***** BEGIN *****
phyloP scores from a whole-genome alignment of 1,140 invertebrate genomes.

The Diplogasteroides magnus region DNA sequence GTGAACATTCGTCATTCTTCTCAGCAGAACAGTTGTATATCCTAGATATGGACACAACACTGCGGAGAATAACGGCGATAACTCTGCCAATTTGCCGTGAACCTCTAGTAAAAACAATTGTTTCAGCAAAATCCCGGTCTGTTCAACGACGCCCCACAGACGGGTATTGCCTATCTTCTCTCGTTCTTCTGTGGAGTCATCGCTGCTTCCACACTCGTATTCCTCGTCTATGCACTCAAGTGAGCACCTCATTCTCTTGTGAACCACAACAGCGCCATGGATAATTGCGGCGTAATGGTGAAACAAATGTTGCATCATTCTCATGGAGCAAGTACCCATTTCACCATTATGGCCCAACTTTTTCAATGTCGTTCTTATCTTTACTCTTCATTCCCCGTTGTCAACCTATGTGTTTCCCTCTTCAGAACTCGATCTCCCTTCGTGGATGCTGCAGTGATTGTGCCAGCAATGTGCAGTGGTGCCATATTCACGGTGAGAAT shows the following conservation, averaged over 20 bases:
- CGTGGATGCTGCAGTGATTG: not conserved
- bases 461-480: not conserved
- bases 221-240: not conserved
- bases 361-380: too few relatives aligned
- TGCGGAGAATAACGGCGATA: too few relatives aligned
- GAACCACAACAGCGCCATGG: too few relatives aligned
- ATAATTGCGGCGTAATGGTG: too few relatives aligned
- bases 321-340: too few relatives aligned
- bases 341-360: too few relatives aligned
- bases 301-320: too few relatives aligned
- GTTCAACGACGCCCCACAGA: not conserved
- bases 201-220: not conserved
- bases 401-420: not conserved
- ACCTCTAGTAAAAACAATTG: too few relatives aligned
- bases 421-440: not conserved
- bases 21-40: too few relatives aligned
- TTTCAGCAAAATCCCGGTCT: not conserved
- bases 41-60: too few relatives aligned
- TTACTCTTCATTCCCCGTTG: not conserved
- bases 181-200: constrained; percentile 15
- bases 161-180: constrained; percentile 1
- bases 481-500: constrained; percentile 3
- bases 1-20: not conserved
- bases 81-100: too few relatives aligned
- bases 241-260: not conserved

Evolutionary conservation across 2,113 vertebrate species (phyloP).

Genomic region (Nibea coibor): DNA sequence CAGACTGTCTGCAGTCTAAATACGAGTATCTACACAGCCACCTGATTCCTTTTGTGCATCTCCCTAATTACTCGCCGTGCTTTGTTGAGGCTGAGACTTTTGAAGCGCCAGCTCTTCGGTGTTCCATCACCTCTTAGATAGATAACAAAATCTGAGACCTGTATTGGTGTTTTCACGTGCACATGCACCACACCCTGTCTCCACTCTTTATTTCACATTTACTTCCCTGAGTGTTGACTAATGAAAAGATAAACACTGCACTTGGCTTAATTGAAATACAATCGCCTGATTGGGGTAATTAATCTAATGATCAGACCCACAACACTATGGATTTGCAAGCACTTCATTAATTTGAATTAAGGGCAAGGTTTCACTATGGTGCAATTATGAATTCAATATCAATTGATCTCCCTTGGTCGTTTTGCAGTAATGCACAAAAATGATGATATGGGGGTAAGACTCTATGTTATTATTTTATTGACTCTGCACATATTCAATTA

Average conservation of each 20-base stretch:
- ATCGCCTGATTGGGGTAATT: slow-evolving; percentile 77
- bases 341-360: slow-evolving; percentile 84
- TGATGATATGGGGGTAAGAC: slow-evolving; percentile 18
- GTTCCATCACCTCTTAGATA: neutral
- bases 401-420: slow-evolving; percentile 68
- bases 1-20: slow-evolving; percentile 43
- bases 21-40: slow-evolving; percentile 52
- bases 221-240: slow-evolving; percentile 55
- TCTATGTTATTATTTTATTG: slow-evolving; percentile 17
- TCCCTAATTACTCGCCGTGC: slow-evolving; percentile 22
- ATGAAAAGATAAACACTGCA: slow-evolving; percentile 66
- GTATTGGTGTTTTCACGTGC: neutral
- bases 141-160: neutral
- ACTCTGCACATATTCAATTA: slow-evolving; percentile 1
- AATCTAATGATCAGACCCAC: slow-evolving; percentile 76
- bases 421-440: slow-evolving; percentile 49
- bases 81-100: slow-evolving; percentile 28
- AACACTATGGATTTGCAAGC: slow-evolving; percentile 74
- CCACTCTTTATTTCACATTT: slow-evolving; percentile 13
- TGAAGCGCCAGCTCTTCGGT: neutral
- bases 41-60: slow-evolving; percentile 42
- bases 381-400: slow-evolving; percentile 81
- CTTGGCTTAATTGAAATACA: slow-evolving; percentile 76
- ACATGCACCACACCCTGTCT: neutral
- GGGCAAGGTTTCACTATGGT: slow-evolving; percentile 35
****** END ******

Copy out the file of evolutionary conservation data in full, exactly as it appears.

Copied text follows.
phyloP scores from a whole-genome alignment of 1,140 invertebrate genomes.

The Diplogasteroides magnus region DNA sequence GTGAACATTCGTCATTCTTCTCAGCAGAACAGTTGTATATCCTAGATATGGACACAACACTGCGGAGAATAACGGCGATAACTCTGCCAATTTGCCGTGAACCTCTAGTAAAAACAATTGTTTCAGCAAAATCCCGGTCTGTTCAACGACGCCCCACAGACGGGTATTGCCTATCTTCTCTCGTTCTTCTGTGGAGTCATCGCTGCTTCCACACTCGTATTCCTCGTCTATGCACTCAAGTGAGCACCTCATTCTCTTGTGAACCACAACAGCGCCATGGATAATTGCGGCGTAATGGTGAAACAAATGTTGCATCATTCTCATGGAGCAAGTACCCATTTCACCATTATGGCCCAACTTTTTCAATGTCGTTCTTATCTTTACTCTTCATTCCCCGTTGTCAACCTATGTGTTTCCCTCTTCAGAACTCGATCTCCCTTCGTGGATGCTGCAGTGATTGTGCCAGCAATGTGCAGTGGTGCCATATTCACGGTGAGAAT shows the following conservation, averaged over 20 bases:
- CGTGGATGCTGCAGTGATTG: not conserved
- bases 461-480: not conserved
- bases 221-240: not conserved
- bases 361-380: too few relatives aligned
- TGCGGAGAATAACGGCGATA: too few relatives aligned
- GAACCACAACAGCGCCATGG: too few relatives aligned
- ATAATTGCGGCGTAATGGTG: too few relatives aligned
- bases 321-340: too few relatives aligned
- bases 341-360: too few relatives aligned
- bases 301-320: too few relatives aligned
- GTTCAACGACGCCCCACAGA: not conserved
- bases 201-220: not conserved
- bases 401-420: not conserved
- ACCTCTAGTAAAAACAATTG: too few relatives aligned
- bases 421-440: not conserved
- bases 21-40: too few relatives aligned
- TTTCAGCAAAATCCCGGTCT: not conserved
- bases 41-60: too few relatives aligned
- TTACTCTTCATTCCCCGTTG: not conserved
- bases 181-200: constrained; percentile 15
- bases 161-180: constrained; percentile 1
- bases 481-500: constrained; percentile 3
- bases 1-20: not conserved
- bases 81-100: too few relatives aligned
- bases 241-260: not conserved

Evolutionary conservation across 2,113 vertebrate species (phyloP).

Genomic region (Nibea coibor): DNA sequence CAGACTGTCTGCAGTCTAAATACGAGTATCTACACAGCCACCTGATTCCTTTTGTGCATCTCCCTAATTACTCGCCGTGCTTTGTTGAGGCTGAGACTTTTGAAGCGCCAGCTCTTCGGTGTTCCATCACCTCTTAGATAGATAACAAAATCTGAGACCTGTATTGGTGTTTTCACGTGCACATGCACCACACCCTGTCTCCACTCTTTATTTCACATTTACTTCCCTGAGTGTTGACTAATGAAAAGATAAACACTGCACTTGGCTTAATTGAAATACAATCGCCTGATTGGGGTAATTAATCTAATGATCAGACCCACAACACTATGGATTTGCAAGCACTTCATTAATTTGAATTAAGGGCAAGGTTTCACTATGGTGCAATTATGAATTCAATATCAATTGATCTCCCTTGGTCGTTTTGCAGTAATGCACAAAAATGATGATATGGGGGTAAGACTCTATGTTATTATTTTATTGACTCTGCACATATTCAATTA

Average conservation of each 20-base stretch:
- ATCGCCTGATTGGGGTAATT: slow-evolving; percentile 77
- bases 341-360: slow-evolving; percentile 84
- TGATGATATGGGGGTAAGAC: slow-evolving; percentile 18
- GTTCCATCACCTCTTAGATA: neutral
- bases 401-420: slow-evolving; percentile 68
- bases 1-20: slow-evolving; percentile 43
- bases 21-40: slow-evolving; percentile 52
- bases 221-240: slow-evolving; percentile 55
- TCTATGTTATTATTTTATTG: slow-evolving; percentile 17
- TCCCTAATTACTCGCCGTGC: slow-evolving; percentile 22
- ATGAAAAGATAAACACTGCA: slow-evolving; percentile 66
- GTATTGGTGTTTTCACGTGC: neutral
- bases 141-160: neutral
- ACTCTGCACATATTCAATTA: slow-evolving; percentile 1
- AATCTAATGATCAGACCCAC: slow-evolving; percentile 76
- bases 421-440: slow-evolving; percentile 49
- bases 81-100: slow-evolving; percentile 28
- AACACTATGGATTTGCAAGC: slow-evolving; percentile 74
- CCACTCTTTATTTCACATTT: slow-evolving; percentile 13
- TGAAGCGCCAGCTCTTCGGT: neutral
- bases 41-60: slow-evolving; percentile 42
- bases 381-400: slow-evolving; percentile 81
- CTTGGCTTAATTGAAATACA: slow-evolving; percentile 76
- ACATGCACCACACCCTGTCT: neutral
- GGGCAAGGTTTCACTATGGT: slow-evolving; percentile 35